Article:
Heidi's Master of Science Communication experience

Publication date
Monday, 20 Nov 2023
Heidi Parkes

Why did you choose ANU?

I chose ANU because the Master of Science Communication degree was recommended by a colleague of mine who was employed as a science communicator with a government organisation. I was working as an agriculture information extension officer at the time and wanted to improve my ability to communicate complex topics with farmers and other industry stakeholders.   

What I like most about my student experience so far is the challenging and engaging course material. The lecturers, assignments and research project have really challenged my views on science and communication, forcing me to think in different ways and from a range of perspectives.

What type of work do you do?

I work as a scientist with the Queensland Department of Agriculture and Fisheries. I’m based in Rural Queensland and work with horticultural industries to improve sustainability through better pest management systems and agricultural technologies.   

My Master of Science Communication has helped me develop my skills and confidence in working with farmers and other industry people. I feel like I have improved my communication skills and my capacity to develop and deliver research and extension projects with good outcomes for industry and regional communities. 

How did you balance work with study?

There are no easy answers to this one, balancing work and study is an ongoing challenge. I completed my master’s degree one course at a time while working full-time and raising children. I was realistic about the time I could dedicate to study and so never tried to do more than one course in any single semester. I also stuck to two courses per year, so I had a decent break over the summer and mid-year. I tried to give myself the time and space to immerse myself in my study. As a result, it took me longer to finish the degree than I had initially expected, but I got so much more value out of it that way.      

When COVID hit, my workload escalated sharply when I moved into a public information role at work to support the government’s COVID response. Whilst tackling this new role along with the added responsibility for homeschooling three boys, I came close to withdrawing from my study. The support from my lecturer and the university at the time was amazing and I managed to stick it out.

What were some highlights of your degree?

I had the privilege of participating in a pilot mentor program for my master’s research course. Working with a mentor was a valuable opportunity to build relationships and networks within ANU, learn about different perspectives in social research, test ideas, and talk through problems. The mentor program was thought-provoking, inspiring and surprisingly fun—a really enjoyable way to learn and grow as a social researcher.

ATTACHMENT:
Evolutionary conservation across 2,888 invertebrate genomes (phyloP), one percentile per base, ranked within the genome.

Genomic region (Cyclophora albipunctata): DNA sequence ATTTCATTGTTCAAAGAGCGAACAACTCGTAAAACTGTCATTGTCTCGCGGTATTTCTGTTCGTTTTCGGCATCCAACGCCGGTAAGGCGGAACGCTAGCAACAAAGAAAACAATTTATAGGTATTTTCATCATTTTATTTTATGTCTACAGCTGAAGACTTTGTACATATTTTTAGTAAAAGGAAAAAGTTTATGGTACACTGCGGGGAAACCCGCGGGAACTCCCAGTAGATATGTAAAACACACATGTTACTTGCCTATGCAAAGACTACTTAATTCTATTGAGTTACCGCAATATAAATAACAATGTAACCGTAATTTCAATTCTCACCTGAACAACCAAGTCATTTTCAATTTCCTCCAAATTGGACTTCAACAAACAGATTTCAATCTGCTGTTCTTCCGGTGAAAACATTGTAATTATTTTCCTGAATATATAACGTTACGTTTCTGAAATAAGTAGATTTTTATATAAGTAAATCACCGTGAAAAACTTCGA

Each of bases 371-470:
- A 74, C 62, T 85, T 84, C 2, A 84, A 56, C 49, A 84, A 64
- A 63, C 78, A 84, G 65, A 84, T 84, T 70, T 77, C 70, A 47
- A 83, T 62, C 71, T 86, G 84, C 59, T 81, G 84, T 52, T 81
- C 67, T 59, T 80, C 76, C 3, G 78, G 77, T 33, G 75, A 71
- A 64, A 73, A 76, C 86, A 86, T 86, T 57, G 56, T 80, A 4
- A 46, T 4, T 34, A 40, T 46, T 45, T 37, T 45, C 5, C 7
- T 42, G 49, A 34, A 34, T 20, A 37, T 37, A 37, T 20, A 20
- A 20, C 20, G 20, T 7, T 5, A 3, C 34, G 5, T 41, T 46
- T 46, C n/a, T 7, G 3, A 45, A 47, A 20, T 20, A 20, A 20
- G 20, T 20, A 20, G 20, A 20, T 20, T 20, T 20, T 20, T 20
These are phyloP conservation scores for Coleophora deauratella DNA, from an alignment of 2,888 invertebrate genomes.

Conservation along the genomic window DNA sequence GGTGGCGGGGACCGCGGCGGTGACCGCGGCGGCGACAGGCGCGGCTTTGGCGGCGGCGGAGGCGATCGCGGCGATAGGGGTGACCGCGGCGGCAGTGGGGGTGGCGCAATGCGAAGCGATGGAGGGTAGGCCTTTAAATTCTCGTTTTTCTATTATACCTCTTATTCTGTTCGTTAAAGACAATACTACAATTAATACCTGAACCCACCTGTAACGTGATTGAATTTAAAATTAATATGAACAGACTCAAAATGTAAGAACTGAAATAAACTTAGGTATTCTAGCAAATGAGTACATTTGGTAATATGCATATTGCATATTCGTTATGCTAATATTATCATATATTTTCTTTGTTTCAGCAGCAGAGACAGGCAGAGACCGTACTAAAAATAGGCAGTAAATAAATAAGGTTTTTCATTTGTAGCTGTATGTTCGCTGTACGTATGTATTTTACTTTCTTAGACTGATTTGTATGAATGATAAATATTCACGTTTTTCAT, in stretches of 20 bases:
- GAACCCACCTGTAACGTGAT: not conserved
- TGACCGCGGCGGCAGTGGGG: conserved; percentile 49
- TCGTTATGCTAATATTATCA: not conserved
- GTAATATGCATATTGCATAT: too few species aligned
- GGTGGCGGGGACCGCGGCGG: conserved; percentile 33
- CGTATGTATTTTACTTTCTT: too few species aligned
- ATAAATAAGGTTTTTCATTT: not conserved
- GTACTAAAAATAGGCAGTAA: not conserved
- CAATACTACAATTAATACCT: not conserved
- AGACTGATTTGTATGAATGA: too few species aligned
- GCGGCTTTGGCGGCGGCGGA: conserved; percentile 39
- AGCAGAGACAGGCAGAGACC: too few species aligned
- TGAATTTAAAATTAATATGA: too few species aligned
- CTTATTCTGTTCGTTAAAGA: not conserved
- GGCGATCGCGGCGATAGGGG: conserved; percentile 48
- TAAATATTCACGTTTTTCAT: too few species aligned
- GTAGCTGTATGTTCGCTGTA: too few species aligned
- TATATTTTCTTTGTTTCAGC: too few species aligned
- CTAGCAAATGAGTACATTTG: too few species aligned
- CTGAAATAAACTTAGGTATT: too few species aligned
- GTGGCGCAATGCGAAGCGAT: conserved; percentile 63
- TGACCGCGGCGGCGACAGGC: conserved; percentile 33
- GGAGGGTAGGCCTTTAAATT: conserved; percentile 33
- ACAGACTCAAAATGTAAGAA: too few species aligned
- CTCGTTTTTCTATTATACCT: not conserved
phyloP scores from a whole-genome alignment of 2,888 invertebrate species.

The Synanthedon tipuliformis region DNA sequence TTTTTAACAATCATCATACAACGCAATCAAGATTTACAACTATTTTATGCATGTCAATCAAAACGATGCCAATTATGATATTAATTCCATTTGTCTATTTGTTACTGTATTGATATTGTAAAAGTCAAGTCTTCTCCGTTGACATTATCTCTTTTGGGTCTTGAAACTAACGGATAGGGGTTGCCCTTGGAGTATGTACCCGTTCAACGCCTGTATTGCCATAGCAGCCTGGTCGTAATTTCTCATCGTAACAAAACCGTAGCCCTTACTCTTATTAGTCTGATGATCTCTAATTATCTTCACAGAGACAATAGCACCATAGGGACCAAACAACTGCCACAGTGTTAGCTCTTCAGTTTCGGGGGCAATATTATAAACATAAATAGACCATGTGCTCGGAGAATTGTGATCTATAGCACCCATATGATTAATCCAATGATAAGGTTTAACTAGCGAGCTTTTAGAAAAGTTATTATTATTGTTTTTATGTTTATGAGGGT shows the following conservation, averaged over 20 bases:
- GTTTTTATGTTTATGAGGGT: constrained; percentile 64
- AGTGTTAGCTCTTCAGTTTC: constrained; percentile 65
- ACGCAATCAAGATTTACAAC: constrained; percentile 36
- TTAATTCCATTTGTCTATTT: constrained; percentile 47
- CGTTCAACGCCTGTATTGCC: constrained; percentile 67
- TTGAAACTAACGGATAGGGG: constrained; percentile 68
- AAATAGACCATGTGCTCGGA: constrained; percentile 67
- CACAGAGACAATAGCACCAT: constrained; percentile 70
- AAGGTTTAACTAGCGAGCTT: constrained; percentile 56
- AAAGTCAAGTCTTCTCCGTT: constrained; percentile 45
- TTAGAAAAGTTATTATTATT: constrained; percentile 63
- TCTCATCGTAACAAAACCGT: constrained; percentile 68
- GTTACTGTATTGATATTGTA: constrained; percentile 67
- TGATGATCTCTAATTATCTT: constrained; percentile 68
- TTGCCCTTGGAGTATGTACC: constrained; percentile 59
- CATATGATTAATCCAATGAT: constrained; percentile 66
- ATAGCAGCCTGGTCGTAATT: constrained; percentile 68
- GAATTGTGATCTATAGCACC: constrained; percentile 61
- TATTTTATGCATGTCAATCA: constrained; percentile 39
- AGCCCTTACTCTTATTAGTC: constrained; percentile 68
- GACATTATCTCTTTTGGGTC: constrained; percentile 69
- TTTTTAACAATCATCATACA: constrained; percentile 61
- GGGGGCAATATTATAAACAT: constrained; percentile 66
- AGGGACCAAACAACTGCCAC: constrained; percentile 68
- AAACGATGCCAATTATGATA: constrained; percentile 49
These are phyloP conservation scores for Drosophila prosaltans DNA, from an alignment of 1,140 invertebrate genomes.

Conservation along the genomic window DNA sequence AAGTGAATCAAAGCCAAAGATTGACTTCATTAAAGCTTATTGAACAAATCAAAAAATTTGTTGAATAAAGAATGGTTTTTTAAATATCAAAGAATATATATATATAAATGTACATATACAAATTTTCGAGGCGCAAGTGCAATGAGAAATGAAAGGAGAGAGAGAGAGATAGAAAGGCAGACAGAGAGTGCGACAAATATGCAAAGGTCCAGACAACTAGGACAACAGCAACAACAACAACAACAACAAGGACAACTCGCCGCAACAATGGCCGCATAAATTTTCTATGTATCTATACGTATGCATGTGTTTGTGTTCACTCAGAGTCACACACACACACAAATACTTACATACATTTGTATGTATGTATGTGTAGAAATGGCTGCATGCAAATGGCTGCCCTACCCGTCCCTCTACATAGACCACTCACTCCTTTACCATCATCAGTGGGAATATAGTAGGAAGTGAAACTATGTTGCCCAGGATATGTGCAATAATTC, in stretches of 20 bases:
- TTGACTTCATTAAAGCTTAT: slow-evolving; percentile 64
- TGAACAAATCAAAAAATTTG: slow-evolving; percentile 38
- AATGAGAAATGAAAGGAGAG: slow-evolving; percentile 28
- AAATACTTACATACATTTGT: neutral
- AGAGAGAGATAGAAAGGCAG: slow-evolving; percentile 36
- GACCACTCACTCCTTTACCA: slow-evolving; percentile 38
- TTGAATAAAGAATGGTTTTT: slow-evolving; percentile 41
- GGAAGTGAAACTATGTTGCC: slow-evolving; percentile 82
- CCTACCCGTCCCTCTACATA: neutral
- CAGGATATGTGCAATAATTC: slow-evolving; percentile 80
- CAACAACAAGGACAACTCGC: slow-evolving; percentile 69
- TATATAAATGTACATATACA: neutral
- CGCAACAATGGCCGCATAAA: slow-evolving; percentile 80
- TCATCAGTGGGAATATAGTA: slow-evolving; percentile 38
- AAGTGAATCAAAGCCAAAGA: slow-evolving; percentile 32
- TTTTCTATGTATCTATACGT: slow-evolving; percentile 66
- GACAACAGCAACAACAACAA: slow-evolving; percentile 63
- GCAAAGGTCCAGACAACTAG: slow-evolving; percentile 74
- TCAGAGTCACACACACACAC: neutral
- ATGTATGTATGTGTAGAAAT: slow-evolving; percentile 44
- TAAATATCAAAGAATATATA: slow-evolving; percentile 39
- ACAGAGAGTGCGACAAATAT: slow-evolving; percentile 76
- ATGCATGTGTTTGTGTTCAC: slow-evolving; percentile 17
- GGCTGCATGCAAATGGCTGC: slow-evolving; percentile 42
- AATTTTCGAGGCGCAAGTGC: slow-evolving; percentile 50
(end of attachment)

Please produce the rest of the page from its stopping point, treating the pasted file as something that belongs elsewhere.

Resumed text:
I did not expect to learn so much about social research methodologies, particularly qualitative analysis. I commenced my masters because I wanted to improve my communication skills, but I have finished with skills in social research data collection and analysis, and now have the confidence to apply these methods in my current work. I also see these skills as a real asset in exploring future career opportunities.  

Any advice for someone considering studying a Master of Science Communication?

Look at the courses on offer and meet with the academic coordinators to find out more about the course materials, assignments and expectations. Ask lots of questions and be sure to embark on the degree that excites and energises you.

Find a suitable mentor to help build your networks, open your mind to new possibilities and support you through your studies.   

Use all the resources you have on hand (such as social and professional networks, and Google) to find people who are working in jobs or industries you’re interested in, and then connect with them. Ask them about their work, how they got there and what opportunities they can recommend. Most people love to talk about what they do and are happy to help nurture the next generation. The more people you talk to, the more opportunities you open up.      

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Science communication
Degree program

The Master of Science Communication combines theoretical and practical aspects of science communication, including courses on science in the media, science communication on the web, science and public policy, and cross-cultural science communication.

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